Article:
This lengthy review is broken up into several blog posts, but you can read the full PDF here at any time. If you are jumping in mid-stream, scroll to the bottom to view and navigate to the other sections.
T. David Gordon, Why Johnny Can’t Sing Hymns: How Pop Culture Rewrote the Hymnal. Phillipsburg: P&R, 2010. $12.99. 189 pp. ISBN 978-1-59638-195-7
SIX PROBLEMS WITH GORDON’S ANALYSIS
Problem #5: No Redemptive Hope
Again and again, Gordon makes the claim that the very nature of pop music is so debauched, so commercially-driven, so entertainment-oriented, that it cannot possibly have any merit worth appreciating or redeeming:
Indeed, since contemporary pop music has been developed for commercial reasons, and is almost exclusively associated with fairly superficial amusement, one must raise the question whether a musical form so associated with such superficial amusement is ever an appropriate vehicle for a religion that requires repentance, sacrifice, obedience, and selflessness (pp. 60-61).
It is not that Gordon’s analysis is entirely false. But is pop music (as Gordon so sweepingly defines it) all baby-less bathwater? Gordon believes so and does not have the discerning ear to distinguish throw-away pop from redemptive attempts of true artistry within this broad genre. Perhaps, then, Gordon and I are operating from a fundamentally different starting place on Niebuhr’s Christ-and-culture spectrum.1 Gordon espouses a “Christ against culture” model, while I believe “Christ transforms culture.”2 This distinction, I find, is at the heart of many of my conversations with pure traditionalists—we launch from different pads in the Christ-and-culture debate. Ultimately, for Gordon there is no redemptive hope for pop music, no common grace (to use a phrase from our shared Reformed tradition) worth identifying in pop artists.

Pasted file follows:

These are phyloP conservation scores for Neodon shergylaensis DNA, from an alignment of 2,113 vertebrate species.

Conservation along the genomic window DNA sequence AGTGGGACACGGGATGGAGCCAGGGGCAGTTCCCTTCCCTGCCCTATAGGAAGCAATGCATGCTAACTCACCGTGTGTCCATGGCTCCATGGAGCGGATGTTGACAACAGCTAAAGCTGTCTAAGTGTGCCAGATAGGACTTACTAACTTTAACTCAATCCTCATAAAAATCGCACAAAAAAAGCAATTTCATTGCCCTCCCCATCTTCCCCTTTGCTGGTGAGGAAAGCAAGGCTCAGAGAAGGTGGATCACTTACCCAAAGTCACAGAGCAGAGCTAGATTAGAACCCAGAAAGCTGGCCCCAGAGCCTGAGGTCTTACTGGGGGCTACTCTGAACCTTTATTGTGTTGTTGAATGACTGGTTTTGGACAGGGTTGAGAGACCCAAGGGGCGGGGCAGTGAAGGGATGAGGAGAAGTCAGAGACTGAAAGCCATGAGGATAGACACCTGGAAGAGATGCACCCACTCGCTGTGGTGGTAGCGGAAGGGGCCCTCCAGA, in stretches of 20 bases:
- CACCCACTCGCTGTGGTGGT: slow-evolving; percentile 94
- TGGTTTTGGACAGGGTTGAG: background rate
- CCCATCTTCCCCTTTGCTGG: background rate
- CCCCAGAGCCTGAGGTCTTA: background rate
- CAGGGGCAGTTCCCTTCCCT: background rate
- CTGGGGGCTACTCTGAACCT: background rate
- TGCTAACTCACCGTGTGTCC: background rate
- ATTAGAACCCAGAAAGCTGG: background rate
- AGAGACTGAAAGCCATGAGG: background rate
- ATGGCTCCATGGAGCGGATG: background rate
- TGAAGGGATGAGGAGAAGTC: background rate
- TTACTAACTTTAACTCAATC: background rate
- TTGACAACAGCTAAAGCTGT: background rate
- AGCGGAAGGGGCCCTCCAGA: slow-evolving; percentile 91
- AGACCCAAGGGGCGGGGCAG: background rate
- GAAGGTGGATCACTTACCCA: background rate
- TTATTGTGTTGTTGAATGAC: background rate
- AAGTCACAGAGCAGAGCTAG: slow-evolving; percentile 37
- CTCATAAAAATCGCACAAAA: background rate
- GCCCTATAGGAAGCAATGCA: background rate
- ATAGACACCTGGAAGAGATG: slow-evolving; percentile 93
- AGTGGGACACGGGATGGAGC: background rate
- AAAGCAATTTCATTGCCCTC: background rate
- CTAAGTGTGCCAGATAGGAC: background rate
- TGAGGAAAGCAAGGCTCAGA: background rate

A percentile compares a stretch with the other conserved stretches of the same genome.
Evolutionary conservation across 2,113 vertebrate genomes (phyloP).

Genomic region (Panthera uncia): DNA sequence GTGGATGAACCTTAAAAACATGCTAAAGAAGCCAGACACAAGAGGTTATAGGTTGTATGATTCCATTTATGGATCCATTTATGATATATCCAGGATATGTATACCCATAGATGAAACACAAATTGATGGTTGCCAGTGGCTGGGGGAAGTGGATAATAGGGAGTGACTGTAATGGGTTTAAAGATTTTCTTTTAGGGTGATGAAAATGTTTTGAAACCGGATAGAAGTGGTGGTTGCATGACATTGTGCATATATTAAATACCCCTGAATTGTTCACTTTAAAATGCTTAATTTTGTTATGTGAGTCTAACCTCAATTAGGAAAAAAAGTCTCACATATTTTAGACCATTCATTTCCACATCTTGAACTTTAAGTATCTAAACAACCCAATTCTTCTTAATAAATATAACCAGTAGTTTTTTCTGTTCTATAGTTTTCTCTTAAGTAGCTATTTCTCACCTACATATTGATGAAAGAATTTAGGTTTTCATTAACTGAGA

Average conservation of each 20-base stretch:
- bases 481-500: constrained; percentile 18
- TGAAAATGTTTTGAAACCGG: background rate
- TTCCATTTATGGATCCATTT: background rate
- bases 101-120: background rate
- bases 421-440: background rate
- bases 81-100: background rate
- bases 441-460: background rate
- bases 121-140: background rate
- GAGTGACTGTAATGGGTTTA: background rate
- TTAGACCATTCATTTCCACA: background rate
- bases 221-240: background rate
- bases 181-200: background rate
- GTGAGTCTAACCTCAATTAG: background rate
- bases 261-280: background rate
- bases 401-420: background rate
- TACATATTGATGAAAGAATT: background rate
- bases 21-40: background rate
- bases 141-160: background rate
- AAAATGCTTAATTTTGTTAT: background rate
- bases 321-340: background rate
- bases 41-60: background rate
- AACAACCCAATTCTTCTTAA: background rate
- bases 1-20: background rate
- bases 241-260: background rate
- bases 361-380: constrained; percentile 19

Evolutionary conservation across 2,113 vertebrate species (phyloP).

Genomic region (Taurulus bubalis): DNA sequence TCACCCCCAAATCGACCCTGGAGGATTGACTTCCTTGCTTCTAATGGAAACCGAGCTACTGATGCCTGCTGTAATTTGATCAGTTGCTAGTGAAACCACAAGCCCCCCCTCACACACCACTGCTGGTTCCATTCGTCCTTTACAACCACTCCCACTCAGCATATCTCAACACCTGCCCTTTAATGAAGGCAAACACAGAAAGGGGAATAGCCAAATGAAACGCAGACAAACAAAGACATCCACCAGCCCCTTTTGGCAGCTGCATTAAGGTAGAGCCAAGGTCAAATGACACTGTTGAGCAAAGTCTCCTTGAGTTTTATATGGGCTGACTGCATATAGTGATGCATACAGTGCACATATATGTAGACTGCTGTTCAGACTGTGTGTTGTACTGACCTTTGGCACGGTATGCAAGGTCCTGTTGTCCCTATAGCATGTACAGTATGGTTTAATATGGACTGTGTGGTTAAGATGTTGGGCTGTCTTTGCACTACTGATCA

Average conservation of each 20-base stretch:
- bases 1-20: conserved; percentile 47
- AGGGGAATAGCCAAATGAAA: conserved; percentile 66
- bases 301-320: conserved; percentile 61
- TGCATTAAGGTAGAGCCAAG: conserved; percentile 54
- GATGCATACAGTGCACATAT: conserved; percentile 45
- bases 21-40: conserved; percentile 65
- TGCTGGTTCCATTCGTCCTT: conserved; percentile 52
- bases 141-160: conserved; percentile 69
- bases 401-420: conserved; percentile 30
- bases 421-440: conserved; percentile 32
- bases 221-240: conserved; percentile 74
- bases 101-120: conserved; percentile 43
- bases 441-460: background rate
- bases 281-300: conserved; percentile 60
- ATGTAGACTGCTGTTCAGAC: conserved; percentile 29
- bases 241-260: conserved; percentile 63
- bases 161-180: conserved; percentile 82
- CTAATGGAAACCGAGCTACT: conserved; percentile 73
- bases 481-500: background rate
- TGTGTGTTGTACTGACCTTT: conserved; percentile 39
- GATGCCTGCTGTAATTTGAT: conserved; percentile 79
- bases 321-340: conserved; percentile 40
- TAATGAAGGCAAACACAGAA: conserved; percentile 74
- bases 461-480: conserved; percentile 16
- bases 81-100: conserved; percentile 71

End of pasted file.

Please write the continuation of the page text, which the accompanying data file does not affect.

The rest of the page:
Problem #6: The Hyper-Distinguished Categories of High, Folk, and Pop Culture
Gordon devotes Chapter 6, “Three Musical Genres,” to re-articulating Ken Myers’ now influential taxonomy of “High,” “Folk,” and “Pop” music.3 I simply want to point out here that any educated study of pop-rock4 forces you to see the lines between what is defined as “folk” and what is defined as “pop” as extremely blurry. The lines are so blurry, in fact, that I do not think such hyper-distinguishing of “folk” and “pop” can produce the type of conclusive analysis that thinkers like Myers and Gordon make with such surety. It would be better to analyze pop songs piece by piece. Some, perhaps many, would prove to be ephemeral, trivial, non-serious throw-aways. But others would yield artistry on the level of Gordon’s and Myers’ descriptions of “high” culture and expressions commensurate with their descriptions of “folk” art. These categories (especially “folk” and “pop”) either need serious further nuance, or they need to be jettisoned in the enterprise of musical analysis.
1H. Richard Niebuhr, Christ and Culture (San Francisco: Harper & Row, 1956).
2Put through an eschatological-soteriological lens: Christ saves culture by replacement, or Christ will save culture by redemption, respectively. Notice that the former tends to be the type of thought that accompanies those who hold to a sharp sacred-secular distinction, which Gordon appears to do.
3Kenneth A. Myers, All God’s Children and Blue Suede Shoes: Christians and Popular Culture (Wheaton: Crossway, 1989), 120.
4Such as: Joe Stuessy and Scott Lipscomb, Rock and Roll: Its History and Stylistic Development, 6th ed. (Saddle River: Prentice Hall, 2008).
Introduction & Appreciation
Six Problems with Gordon’s Analysis: Problems 1 & 2
Six Problems with Gordon’s Analysis: Problem 3
Six Problems with Gordon’s Analysis: Problem 4
Six Problems with Gordon’s Analysis: Problems 5 & 6
Final Questions and Remarks: Where does the Gospel Fit into this Discussion?
Final Questions and Remarks: A Fairer Approach Proposed & Conclusion
Download a PDF of the full review.